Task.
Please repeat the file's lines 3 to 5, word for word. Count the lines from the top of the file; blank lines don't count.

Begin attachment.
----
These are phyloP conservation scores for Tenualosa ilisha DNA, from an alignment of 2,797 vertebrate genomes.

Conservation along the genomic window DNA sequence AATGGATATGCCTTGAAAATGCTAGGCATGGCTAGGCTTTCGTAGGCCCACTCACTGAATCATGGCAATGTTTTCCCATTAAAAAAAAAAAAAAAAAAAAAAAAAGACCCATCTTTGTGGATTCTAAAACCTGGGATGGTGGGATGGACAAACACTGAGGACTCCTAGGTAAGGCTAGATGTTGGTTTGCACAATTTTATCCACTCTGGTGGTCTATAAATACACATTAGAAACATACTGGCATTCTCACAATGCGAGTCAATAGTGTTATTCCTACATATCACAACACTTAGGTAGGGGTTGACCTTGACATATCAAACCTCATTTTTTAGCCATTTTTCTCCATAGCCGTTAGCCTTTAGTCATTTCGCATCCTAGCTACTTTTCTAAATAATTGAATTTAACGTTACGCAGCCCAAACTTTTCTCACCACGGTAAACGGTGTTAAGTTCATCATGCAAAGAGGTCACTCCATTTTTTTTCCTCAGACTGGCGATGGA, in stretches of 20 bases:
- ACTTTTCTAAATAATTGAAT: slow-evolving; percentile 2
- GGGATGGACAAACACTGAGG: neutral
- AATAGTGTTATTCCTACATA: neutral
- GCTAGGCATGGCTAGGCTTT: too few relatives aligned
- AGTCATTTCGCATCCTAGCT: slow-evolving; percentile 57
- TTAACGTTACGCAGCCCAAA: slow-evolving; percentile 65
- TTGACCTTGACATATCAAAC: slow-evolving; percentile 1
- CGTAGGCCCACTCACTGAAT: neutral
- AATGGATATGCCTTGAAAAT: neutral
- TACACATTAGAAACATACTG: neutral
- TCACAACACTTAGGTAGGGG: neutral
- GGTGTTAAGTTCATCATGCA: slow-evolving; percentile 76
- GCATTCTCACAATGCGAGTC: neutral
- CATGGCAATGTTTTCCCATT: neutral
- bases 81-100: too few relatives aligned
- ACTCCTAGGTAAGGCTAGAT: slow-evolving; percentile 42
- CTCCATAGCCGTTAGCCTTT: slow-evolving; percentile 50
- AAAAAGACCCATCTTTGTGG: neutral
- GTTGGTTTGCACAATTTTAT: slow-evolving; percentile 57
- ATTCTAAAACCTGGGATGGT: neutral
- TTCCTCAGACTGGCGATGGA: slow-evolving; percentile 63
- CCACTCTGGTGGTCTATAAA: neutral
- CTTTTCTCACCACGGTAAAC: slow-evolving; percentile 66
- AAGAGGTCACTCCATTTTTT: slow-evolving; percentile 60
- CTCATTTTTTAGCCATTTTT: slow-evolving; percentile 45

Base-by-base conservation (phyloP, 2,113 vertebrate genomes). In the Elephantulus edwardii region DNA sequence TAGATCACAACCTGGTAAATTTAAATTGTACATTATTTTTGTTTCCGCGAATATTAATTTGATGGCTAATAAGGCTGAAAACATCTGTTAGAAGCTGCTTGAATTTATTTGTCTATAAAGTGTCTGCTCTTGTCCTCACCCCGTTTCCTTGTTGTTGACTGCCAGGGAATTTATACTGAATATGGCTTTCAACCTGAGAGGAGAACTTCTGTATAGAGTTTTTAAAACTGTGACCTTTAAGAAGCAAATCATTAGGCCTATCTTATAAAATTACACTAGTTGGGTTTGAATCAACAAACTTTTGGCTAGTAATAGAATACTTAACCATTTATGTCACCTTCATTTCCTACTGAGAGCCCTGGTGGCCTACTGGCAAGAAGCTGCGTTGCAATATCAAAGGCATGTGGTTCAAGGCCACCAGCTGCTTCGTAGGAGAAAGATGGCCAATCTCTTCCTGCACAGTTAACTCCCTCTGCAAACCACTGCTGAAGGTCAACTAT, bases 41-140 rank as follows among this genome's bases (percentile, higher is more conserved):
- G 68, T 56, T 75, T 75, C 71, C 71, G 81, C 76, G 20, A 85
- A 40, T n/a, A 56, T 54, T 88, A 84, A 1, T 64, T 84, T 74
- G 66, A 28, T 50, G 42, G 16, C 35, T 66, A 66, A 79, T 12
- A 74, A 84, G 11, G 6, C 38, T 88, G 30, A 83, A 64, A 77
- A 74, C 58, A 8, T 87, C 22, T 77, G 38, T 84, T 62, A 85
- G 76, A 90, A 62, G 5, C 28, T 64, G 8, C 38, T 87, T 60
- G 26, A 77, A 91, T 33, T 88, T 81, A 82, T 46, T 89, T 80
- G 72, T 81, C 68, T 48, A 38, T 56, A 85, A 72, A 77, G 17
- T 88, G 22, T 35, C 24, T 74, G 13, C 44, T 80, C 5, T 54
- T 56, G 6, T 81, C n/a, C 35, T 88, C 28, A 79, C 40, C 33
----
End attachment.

- ACTTTTCTAAATAATTGAAT: slow-evolving; percentile 2
- GGGATGGACAAACACTGAGG: neutral
- AATAGTGTTATTCCTACATA: neutral